[ntp:questions] Unable to use SUSE Linux for time synchronization.
Richard B. gilbert
rgilbert88 at comcast.net
Fri Feb 9 20:28:55 UTC 2007
> I am trying to use Linux NTP server for time sync with my target in
> unicast mode. This target has the sntp client version 4 as per RFC
> 2030. I tried to time sync using windows domain controller. With
> windows DC as time server, it works fine.
> I have problem when using SUSE Linux as time server. When I try to use
> linux as time server, Linux replies with LI leap indicator flags set
> to "alarm condition (clock not synchronized)". As per RFC 2030, as
> unicast mode is used, as LI is 3, the reply is getting rejected. My
> Linux time server is standalone system. It is not getting time synched
> with external source. Could this the be the reason ?
It is almost certainly the reason!
> I tried to use the Linux time server as client. But even in this case
> too, Linux request has the
> Leap indicator value set to 3.
> Can you please tell me what could be wrong ? What exactly is meant by
> ""alarm condition (clock not synchronized)" ? How to make use of
> Linux NTP server correctly ?
> Is it related to configuration issue ? Do I need to use a particular
> stratum ?
It is a common misconception that NTP is supposed to synchronize
computer clocks to each other!
NTP was designed to synchronize computer clocks to UTC! In order to use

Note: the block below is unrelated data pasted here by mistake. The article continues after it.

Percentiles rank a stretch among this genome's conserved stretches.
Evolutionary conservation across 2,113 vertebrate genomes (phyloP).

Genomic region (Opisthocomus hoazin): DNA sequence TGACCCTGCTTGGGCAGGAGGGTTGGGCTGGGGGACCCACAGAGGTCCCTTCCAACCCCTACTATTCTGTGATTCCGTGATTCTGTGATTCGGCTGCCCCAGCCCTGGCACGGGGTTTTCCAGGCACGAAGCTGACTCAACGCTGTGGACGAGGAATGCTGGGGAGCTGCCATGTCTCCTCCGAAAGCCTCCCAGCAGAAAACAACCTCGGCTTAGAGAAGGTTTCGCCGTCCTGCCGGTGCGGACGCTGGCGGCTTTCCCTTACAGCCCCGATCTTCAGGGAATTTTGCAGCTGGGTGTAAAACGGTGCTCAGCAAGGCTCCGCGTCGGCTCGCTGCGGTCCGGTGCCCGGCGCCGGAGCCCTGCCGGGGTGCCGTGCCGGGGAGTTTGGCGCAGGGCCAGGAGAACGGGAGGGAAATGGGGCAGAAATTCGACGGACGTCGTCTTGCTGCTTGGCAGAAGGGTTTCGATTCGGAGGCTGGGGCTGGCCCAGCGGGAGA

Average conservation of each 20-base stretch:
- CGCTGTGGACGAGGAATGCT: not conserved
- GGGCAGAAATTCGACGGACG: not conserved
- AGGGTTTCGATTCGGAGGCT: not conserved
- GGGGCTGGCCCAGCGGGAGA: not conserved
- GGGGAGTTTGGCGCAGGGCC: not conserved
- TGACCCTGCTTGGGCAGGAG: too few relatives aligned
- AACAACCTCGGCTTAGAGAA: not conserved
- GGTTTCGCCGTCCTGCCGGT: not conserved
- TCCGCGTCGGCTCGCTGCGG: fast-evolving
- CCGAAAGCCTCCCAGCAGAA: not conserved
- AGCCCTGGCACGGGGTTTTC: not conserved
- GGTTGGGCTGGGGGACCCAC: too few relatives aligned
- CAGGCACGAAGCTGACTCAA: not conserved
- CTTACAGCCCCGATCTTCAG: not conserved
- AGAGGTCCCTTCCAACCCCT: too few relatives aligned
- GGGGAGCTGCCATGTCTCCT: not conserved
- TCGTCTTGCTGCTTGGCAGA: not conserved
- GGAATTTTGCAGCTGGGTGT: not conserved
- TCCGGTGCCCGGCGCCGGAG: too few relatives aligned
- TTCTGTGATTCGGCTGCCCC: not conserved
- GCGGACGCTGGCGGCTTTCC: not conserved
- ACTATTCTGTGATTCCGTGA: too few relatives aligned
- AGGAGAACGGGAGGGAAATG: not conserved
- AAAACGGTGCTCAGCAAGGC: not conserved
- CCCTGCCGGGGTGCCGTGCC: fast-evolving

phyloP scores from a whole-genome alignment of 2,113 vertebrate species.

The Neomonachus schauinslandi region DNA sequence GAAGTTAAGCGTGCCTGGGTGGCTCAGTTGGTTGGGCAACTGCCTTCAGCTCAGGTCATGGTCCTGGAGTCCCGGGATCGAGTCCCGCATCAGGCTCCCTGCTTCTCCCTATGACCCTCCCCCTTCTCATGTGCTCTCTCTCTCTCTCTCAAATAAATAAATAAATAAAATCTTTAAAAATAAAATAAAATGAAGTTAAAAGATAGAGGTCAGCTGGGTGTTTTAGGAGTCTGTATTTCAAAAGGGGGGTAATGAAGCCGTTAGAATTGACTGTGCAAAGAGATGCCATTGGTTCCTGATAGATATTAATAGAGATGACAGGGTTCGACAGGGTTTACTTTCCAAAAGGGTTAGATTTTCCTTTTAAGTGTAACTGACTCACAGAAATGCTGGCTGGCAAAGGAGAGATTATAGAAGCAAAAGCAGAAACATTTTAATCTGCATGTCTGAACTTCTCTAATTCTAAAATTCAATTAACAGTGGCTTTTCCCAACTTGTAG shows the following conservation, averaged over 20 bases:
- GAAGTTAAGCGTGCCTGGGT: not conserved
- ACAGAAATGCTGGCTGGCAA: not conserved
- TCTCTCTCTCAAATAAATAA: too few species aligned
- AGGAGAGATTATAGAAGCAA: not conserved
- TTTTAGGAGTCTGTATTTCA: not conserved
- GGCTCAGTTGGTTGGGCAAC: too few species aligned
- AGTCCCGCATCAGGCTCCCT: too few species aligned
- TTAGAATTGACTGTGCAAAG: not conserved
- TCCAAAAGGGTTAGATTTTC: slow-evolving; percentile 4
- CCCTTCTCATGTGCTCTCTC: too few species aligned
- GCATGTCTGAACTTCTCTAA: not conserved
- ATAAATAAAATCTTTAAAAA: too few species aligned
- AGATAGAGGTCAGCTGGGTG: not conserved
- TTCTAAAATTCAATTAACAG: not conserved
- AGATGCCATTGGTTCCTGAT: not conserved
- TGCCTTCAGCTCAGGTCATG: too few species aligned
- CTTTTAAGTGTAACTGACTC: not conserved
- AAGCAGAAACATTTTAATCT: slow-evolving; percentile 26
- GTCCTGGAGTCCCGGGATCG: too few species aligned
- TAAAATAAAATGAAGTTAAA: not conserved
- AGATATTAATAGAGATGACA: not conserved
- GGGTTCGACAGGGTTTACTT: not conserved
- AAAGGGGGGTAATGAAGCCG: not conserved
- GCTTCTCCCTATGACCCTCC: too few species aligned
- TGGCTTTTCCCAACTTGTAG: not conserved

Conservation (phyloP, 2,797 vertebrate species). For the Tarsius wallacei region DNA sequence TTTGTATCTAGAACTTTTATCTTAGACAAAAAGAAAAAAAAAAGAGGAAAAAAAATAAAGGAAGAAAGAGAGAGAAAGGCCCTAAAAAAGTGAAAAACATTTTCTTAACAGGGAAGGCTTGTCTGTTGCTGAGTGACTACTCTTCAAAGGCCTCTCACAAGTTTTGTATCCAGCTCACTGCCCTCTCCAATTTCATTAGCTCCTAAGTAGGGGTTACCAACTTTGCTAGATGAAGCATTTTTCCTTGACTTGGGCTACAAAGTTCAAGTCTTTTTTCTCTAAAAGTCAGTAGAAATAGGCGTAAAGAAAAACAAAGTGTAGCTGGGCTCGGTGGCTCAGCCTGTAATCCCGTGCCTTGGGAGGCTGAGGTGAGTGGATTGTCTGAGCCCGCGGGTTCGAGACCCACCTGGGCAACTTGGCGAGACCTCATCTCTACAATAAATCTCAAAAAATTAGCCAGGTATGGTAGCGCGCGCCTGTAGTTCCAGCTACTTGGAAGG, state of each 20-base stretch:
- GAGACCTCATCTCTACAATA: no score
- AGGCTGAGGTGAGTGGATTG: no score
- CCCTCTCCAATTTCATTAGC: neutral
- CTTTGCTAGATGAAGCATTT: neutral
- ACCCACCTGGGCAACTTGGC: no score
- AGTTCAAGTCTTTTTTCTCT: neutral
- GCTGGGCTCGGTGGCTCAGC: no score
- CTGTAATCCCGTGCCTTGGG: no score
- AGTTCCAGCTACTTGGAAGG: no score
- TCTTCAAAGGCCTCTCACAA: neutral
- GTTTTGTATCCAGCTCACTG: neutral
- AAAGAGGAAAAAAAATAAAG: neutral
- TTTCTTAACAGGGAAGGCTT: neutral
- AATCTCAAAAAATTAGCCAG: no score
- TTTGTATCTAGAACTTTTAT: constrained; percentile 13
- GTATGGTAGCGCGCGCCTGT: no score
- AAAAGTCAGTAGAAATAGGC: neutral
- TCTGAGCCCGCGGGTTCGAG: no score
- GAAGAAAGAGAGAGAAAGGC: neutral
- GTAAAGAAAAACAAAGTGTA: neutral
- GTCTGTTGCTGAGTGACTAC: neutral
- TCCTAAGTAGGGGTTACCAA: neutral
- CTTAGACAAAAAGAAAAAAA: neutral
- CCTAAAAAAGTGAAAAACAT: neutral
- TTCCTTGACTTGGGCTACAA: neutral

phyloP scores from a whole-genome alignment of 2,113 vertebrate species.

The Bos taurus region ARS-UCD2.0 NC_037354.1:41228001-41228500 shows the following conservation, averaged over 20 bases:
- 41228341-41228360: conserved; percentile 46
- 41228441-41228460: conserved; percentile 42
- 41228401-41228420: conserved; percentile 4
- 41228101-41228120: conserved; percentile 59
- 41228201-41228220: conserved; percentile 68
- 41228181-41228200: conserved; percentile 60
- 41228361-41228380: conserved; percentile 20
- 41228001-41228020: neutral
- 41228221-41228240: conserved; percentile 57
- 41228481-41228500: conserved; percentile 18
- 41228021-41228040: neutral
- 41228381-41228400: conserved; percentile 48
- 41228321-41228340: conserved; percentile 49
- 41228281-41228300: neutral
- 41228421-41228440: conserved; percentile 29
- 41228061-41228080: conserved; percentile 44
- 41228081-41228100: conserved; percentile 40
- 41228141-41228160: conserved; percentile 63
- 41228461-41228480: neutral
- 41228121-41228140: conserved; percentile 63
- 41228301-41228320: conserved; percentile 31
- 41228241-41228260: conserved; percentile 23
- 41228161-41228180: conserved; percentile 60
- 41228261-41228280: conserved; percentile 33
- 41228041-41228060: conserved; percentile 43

NTP properly you need a time source traceable to UTC. The
synchronization of clocks to each other is a happy consequence of the
postulate "things equal to the same thing are equal to each other"!
You may use a "hardware reference clock"; e.g. a GPS timing receiver, a
WWV/WWVH receiver, a LORAN receiver, or an "atomic clock" which DOES NOT
mean the radio controlled clocks you can buy for $10-$50.
You may also use internet NTP servers which have time traceable to UTC.
There is a list of such servers at
Unless you are serving time to 100 or more clients, you should pick
servers from the "Stratum 2" list.
If you cannot access the internet for this purpose, you can buy a Garmin
GPS18-LVC timing receiver for less than $100 US. You connect it to a
serial port on your time server, some soldering required (you have to
solder a DB9 connector to the cable). You also need to provide a 5VDC
power supply. This should synchronize your server's clock to within a
few microseconds. GPS is a superbly stable and accurate reference and
your server's clients, on your LAN, should be able to synchronize
tightly with it; e.g. within a few tens of microseconds.
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